Report symptoms to a doctor. Early cancers of the ovaries tend to cause symptoms that are relatively vague. These symptoms include abdominal swelling (due to a mass or accumulation of fluid), unusual vaginal bleeding, pelvic pressure, back pain, leg pain, and digestive problems such as gas, bloating, indigestion, or long-term stomach pain. Most of these symptoms can also be caused by other less serious conditions.
By the time ovarian cancer is considered as a possible cause of these symptoms, it may have already spread beyond the ovaries. Also, some types of ovarian cancer can rapidly spread to the surface of nearby organs. Still, prompt attention to symptoms can improve the odds of early diagnosis and successful treatment, so all symptoms of ovarian cancer should be immediately reported to a healthcare professional.
Screening tests for ovarian cancer. Although there has been a lot of research to develop a screening test for ovarian cancer, there hasn’t been much success so far. But there are some tests that might help some women.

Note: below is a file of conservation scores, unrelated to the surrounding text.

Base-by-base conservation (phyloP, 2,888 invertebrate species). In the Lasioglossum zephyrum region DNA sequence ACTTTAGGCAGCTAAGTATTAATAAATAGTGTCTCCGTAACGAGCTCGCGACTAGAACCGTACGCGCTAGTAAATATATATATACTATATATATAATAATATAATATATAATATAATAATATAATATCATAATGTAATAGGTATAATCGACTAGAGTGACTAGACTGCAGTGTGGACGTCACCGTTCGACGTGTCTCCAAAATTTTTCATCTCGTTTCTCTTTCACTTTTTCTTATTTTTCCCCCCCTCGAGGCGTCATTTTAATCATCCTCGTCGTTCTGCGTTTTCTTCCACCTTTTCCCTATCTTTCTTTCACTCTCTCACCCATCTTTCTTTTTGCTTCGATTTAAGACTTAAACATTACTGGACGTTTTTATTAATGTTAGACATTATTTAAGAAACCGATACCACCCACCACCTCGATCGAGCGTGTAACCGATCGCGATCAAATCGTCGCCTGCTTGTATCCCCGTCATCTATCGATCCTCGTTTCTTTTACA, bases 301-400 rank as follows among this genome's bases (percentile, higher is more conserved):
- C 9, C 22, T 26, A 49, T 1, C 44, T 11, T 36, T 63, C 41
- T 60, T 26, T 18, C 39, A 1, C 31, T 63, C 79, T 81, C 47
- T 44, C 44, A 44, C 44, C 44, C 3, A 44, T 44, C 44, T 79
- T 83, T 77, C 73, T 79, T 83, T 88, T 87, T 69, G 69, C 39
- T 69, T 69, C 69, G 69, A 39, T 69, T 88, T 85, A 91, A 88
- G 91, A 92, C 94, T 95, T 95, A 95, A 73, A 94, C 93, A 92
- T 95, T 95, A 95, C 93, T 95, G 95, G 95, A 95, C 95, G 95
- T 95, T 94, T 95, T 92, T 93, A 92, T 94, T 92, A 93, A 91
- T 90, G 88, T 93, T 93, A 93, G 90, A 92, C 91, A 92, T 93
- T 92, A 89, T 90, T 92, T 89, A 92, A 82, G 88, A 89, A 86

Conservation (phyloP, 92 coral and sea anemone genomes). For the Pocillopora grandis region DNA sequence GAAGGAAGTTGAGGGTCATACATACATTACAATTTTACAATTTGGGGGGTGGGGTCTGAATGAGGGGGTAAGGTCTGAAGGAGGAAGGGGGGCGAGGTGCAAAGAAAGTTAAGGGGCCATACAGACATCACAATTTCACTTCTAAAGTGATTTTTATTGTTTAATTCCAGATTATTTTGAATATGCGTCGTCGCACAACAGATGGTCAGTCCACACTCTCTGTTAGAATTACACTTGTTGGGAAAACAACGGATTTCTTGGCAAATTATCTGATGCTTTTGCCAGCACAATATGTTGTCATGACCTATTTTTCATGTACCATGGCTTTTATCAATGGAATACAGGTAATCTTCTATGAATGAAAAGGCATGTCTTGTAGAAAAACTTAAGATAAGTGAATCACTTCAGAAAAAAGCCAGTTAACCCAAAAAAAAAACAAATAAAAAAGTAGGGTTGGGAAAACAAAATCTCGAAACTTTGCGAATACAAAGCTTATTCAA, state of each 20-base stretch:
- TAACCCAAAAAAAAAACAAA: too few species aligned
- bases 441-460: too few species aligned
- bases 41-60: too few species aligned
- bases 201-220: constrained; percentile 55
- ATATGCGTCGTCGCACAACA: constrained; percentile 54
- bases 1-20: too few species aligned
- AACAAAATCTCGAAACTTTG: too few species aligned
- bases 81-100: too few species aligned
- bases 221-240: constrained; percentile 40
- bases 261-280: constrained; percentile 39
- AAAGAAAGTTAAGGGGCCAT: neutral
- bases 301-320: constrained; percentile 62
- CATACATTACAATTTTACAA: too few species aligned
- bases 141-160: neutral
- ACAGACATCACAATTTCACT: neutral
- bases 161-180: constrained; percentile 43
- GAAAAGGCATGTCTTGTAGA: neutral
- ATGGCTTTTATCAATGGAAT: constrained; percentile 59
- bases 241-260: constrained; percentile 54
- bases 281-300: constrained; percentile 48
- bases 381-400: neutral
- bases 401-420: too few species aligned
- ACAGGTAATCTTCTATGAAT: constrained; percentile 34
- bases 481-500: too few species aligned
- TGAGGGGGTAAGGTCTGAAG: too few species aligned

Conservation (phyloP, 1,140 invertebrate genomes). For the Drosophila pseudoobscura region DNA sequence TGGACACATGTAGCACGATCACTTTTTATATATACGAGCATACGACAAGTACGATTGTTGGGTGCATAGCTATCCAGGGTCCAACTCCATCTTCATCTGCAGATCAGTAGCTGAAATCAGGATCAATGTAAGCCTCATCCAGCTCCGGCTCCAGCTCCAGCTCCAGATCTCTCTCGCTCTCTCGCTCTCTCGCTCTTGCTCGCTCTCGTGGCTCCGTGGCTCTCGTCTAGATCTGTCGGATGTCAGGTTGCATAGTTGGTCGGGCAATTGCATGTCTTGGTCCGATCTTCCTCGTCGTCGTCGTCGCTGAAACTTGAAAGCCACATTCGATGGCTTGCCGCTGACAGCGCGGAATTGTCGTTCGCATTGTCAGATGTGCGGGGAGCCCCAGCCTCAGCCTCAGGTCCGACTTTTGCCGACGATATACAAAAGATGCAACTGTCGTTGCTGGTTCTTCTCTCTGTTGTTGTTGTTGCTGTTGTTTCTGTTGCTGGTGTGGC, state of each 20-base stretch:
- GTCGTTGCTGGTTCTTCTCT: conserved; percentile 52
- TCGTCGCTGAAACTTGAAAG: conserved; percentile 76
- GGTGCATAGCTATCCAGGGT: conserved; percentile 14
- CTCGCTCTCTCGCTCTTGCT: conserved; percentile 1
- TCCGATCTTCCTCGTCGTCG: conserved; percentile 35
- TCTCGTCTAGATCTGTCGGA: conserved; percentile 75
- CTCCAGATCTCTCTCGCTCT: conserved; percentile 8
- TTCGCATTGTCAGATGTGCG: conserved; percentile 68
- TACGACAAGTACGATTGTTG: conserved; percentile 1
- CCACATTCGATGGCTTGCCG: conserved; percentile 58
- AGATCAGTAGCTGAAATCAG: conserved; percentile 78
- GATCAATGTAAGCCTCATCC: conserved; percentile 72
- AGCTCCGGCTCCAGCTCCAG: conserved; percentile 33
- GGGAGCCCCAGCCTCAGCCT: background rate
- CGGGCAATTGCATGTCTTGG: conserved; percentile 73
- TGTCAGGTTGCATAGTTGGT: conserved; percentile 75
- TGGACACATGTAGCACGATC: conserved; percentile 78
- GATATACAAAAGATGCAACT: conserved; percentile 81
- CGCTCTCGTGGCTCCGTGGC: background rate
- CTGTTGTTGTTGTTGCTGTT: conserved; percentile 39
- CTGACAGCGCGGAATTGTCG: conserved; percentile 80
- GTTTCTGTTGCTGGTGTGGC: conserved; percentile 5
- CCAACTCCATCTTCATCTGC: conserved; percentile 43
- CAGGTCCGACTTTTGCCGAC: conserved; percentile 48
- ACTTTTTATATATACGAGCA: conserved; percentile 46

Women with a high risk of developing epithelial ovarian cancer, such as those with a very strong family history of this disease, may be screened with transvaginal sonography (an ultrasound test performed with a small instrument placed in the vagina) and blood tests. Transvaginal sonography is helpful in finding a mass in the ovary, but it does not accurately detect which masses are cancers and which are benign diseases of the ovary.
Blood tests for ovarian cancer may include measuring the amount of CA-125 (also known as OC-125). The amount of this protein in the blood is higher in many women with ovarian cancer. However, some non-cancerous diseases of the ovaries can also increase the blood levels of CA-125, and some ovarian cancers may not produce enough CA-125 to cause a positive test result. When these test results are positive, it may be necessary to do a transvaginal ultrasound test and take samples of fluid from the abdomen or tissue from the ovaries to find out if a cancer is really present.
In early studies of women at average risk for ovarian cancer, these screening tests did not lower the number of deaths caused by ovarian cancer. For this reason, transvaginal sonography and the CA-125 blood test are not recommended for ovarian cancer screening of women without known strong risk factors. In women at high risk, these tests are often done, but it is not known how helpful they are. Ways to improve ovarian cancer screening tests are being researched. Hopefully, further improvements will make these tests effective enough to lower the ovarian cancer death rate.